Occupy Marks 3-Month Anniversary
This is an early report. All photos by Allison Kilkenny.
Updated 4:20 PM
Hundreds of protesters gathered at Duarte Square today to mark the three-month anniversary of Occupy Wall Street. Those present included the OWS hunger strikers who are currently in their fifteenth day of fasting.
The fenced-in property is owned by the Trinity Wall Street church, which doubles as a house of God and also a real estate powerhouse. Trinity Church is one of the largest landholders in Manhattan, and the revenue from the church's real estate holdings funds the parish's work.
That dual function has placed Trinity at the centre of controversy as Occupy calls upon the church to grant the movement "sanctuary" on its land, since OWS and Trinity should, in theory, share many of the same values: housing and feeding the poor and making the world a more egalitarian place.
Earlier this month, author and Harvard Divinity School alum Chris Hedges appealed to Trinity Church to turn over the empty lot to occupiers.
The Occupy movement is the force that will revitalize traditional Christianity in the United States or signal its moral, social and political irrelevance. The mainstream church, battered by declining numbers and a failure to defiantly condemn the crimes and cruelty of the corporate state, as well as a refusal to vigorously attack the charlatans of the Christian right, whose misuse of the Gospel to champion unfettered capitalism, bigotry and imperialism is heretical, has become a marginal force in the life.
It was the church in Latin America, especially in Central America and Augusto Pinochet’s Chile, which provided the physical space, moral support and direction for the opposition to dictatorship. It was the church in East Germany that organized the peaceful opposition marches in Leipzig that would bring down the communist regime in that country. It was the church in Czechoslovakia, and its 90-year-old cardinal, that blessed and defended the Velvet Revolution. It was the church, and especially the African-American church, that made possible the civil rights movements. And it is the church, especially Trinity Church in New York City with its open park space at Canal and 6th, which can make manifest its commitment to the Gospel and nonviolent social change by permitting the Occupy movement to use this empty space, just as churches in other cities that hold unused physical space have a moral imperative to turn them over to Occupy movements.
Where is the church now? Where are the clergy? Why do so many church doors remain shut? Why do so many churches refuse to carry out the central mandate of the Christian Gospel and lift up the cross.
Thus far, church officials have said, while they support the protesters, the property is not available to be occupied. On Nov. 15, twenty-two protesters and journalists were arrested at Duarte Square after police raided Zuccotti.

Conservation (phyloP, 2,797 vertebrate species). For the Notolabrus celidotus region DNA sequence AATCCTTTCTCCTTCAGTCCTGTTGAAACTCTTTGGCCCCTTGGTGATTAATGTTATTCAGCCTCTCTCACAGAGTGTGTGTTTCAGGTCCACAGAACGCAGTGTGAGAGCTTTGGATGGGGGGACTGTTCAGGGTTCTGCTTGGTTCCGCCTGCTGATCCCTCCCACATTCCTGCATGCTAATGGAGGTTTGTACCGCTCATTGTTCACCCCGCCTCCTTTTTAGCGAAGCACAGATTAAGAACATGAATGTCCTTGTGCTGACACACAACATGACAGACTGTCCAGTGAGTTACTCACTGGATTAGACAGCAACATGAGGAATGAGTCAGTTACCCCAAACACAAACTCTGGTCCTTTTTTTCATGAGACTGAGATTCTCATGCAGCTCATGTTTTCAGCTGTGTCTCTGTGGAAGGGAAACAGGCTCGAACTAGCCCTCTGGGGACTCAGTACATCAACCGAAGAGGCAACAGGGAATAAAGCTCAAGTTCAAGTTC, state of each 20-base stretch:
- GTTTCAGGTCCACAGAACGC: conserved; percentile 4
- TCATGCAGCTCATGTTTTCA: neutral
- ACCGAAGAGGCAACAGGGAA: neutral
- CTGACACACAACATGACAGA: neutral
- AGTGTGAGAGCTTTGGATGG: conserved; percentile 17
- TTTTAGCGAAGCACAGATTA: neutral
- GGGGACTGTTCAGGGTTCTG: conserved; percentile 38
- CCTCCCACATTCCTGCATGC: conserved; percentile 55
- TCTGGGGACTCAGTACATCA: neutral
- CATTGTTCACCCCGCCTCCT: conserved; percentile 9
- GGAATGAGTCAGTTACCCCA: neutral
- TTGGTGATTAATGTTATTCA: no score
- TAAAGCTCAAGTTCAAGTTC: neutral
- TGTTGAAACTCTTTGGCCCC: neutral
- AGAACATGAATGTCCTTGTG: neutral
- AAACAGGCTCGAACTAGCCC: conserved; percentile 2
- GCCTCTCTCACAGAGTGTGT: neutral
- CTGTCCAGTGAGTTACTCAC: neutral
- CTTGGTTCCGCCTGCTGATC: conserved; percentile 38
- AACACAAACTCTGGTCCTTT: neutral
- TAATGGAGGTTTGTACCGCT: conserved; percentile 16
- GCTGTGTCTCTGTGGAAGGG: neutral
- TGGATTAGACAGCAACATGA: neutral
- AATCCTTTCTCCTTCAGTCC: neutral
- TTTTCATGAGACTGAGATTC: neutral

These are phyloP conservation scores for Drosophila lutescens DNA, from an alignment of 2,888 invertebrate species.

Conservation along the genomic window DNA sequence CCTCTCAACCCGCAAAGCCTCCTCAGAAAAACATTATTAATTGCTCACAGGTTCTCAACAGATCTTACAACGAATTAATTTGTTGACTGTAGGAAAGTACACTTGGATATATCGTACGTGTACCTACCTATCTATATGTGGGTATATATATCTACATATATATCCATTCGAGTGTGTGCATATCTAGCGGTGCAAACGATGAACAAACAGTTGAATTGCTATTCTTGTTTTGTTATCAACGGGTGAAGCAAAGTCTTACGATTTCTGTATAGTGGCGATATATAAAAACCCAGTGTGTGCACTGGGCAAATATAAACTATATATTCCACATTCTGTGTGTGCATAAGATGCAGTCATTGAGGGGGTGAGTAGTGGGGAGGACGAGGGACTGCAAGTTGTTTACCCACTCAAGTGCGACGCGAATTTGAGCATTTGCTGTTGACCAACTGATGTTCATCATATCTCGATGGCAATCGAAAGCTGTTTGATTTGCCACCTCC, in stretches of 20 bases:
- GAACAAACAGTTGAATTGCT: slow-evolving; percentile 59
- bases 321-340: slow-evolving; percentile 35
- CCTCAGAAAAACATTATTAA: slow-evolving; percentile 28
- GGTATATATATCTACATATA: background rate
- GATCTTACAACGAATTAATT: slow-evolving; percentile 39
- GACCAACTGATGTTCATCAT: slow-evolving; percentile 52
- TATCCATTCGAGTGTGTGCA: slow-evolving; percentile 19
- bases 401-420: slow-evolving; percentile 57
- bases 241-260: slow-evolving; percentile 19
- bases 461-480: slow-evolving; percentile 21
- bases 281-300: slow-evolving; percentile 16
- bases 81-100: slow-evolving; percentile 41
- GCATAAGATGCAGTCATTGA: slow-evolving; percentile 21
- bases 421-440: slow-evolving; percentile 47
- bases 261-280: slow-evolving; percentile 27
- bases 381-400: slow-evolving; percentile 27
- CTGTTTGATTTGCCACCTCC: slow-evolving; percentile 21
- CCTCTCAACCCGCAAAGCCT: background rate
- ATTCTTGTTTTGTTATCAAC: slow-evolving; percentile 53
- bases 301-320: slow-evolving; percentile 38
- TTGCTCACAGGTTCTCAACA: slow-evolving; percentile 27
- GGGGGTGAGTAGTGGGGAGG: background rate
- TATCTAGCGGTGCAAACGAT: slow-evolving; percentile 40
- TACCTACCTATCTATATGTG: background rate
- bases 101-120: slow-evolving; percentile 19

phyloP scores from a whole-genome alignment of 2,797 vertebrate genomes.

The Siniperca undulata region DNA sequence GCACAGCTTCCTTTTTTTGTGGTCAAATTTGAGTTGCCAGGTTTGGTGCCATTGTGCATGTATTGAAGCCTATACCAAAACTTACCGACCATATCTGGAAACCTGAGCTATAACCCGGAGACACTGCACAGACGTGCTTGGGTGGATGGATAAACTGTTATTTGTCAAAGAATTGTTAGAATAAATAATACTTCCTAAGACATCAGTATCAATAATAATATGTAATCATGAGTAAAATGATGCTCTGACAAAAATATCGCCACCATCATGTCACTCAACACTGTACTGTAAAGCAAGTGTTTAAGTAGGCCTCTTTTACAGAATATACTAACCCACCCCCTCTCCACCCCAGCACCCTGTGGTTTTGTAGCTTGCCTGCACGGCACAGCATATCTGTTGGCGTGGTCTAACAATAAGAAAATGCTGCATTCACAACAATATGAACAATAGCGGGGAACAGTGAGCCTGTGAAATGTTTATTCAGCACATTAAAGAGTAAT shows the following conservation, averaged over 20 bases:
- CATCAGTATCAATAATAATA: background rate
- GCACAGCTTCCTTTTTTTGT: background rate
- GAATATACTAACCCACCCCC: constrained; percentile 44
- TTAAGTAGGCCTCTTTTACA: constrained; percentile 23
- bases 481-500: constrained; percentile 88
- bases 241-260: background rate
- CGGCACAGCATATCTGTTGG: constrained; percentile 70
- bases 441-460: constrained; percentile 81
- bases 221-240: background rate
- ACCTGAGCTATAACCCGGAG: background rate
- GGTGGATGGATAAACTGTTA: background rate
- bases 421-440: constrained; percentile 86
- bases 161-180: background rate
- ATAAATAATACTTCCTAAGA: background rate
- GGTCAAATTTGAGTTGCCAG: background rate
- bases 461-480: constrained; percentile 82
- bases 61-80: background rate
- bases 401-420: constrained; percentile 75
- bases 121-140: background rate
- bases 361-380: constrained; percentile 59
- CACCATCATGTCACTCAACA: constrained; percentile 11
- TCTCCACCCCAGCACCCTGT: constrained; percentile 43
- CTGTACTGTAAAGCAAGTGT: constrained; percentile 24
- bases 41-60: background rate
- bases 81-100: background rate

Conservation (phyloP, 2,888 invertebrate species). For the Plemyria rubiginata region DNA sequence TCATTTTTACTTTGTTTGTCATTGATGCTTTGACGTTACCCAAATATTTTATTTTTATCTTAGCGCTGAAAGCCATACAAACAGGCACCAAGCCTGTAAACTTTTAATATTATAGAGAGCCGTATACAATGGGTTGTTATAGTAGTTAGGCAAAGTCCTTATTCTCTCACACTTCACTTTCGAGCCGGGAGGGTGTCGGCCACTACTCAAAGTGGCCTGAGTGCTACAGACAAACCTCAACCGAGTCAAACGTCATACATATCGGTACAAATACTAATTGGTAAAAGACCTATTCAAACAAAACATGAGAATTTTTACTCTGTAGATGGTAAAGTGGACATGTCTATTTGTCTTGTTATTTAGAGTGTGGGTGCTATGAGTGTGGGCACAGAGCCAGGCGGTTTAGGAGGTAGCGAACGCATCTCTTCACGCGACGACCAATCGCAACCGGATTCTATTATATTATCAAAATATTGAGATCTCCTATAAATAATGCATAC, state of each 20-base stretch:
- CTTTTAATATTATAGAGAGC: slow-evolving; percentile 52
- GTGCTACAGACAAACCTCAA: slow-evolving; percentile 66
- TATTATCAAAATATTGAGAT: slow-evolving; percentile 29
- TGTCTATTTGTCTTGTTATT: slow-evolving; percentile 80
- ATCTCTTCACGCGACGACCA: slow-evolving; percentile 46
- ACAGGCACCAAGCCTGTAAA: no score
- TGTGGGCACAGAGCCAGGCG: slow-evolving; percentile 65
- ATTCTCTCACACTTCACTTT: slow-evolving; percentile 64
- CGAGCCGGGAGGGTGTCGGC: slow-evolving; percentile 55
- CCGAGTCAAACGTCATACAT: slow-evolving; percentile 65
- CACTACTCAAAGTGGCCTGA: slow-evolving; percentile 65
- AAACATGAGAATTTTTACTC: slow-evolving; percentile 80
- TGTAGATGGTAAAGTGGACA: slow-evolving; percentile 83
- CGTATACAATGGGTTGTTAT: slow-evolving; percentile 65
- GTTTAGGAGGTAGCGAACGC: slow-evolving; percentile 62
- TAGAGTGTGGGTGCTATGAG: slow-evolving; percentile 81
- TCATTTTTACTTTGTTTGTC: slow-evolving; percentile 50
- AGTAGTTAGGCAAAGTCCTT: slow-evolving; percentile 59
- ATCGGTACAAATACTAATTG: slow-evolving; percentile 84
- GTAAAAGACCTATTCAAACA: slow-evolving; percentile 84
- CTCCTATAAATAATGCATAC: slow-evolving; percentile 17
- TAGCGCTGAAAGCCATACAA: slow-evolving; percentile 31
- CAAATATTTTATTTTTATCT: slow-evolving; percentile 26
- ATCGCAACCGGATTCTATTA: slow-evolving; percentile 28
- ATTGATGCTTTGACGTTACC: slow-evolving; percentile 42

Trinity Church's rector, Rev. James Cooper commented on the church's website:
"Trinity has probably done as much or more for the protestors than any other institution in the area," and cites the church's meeting rooms, offices, computers and bathrooms that are at the protesters' disposal.
Cooper goes on to say that "there are no basic elements to sustain an encampment" in Duarte Square, and criticizes those attempting to exploit the church's position as both an ally of the movement and a major land holder. "Calling this an issue of 'political sanctuary' is manipulative and blind to reality. Equating the desire to seize this property with uprisings against tyranny is misguided, at best."
December 17 was meant to be an OWS resurgence - "Occupy 2.0" as one protester's sign proclaimed.
But at least in the early hours of the protest, it didn't seem like the activists were planning to take the square as a camp site, and instead a puppet show briefly entertained the crowd.
Interestingly, the Duarte Square rules explicitly forbid "rallying," which seems odd and conspicuously illegal considering a portion of the land (the area not owned by the church) is public space.
I moderated an OWS panel at Netroots Nations New York today during which an interesting conversation broke out about the future of Occupy, and if the traditional occupation of public spaces made famous by the Wall Street franchise would continue into the future.
The panel consisted of four activists: Biola Jeje (Brooklyn College Student Union, OWS,) Jesse LaGreco (Daily Kos, OWS,) rapper Jasiri X (Occupy The Hood,) and Nelini Stamp (OWS,) and the panelists seemed to agree that the future of the movement resides in Occupy taking its philosophical aspects and directing well-meaning dialogue into concrete acts of civil disobedience.
These direct actions have already manifested at 702 Vermont in East New York and in movements like the push back against student debt recently seen at CUNY.
Those acts, more than the occupation of public parks and squares, seem to be Occupy's future, at least according to the panel.
As of the filing of this report, about 300 people are marching from Duarte Square to an unknown destination. Updates to follow.
Update: A group of about 30 protesters reportedly entered the vacant lot at Duarte and police have arrested them. Journalist Andrew Katz tweeted the photo below of the arrests. One of those arrested is retired bishop George Packard, who I photographed above.
Journalist Ryan Devereaux tweeted at length about being assaulted by an NYPD officer. Devereaux details the officer "pushing his fist into [Devereaux's] throat." Despite repeatedly insisting he was press, the officer replied, "get the fuck back." Devro's colleague, a credentialed cameraman, was punched in the kidney three times.
Independent photojournalist Zach Roberts was also arrested.
More D17 photos (all photos by Allison Kilkenny)
Occupy Hunger Strikers
What remains of the OWS Library
Doctors demanding "Medicare for all"
Occupiers share food on a rug in Duarte Square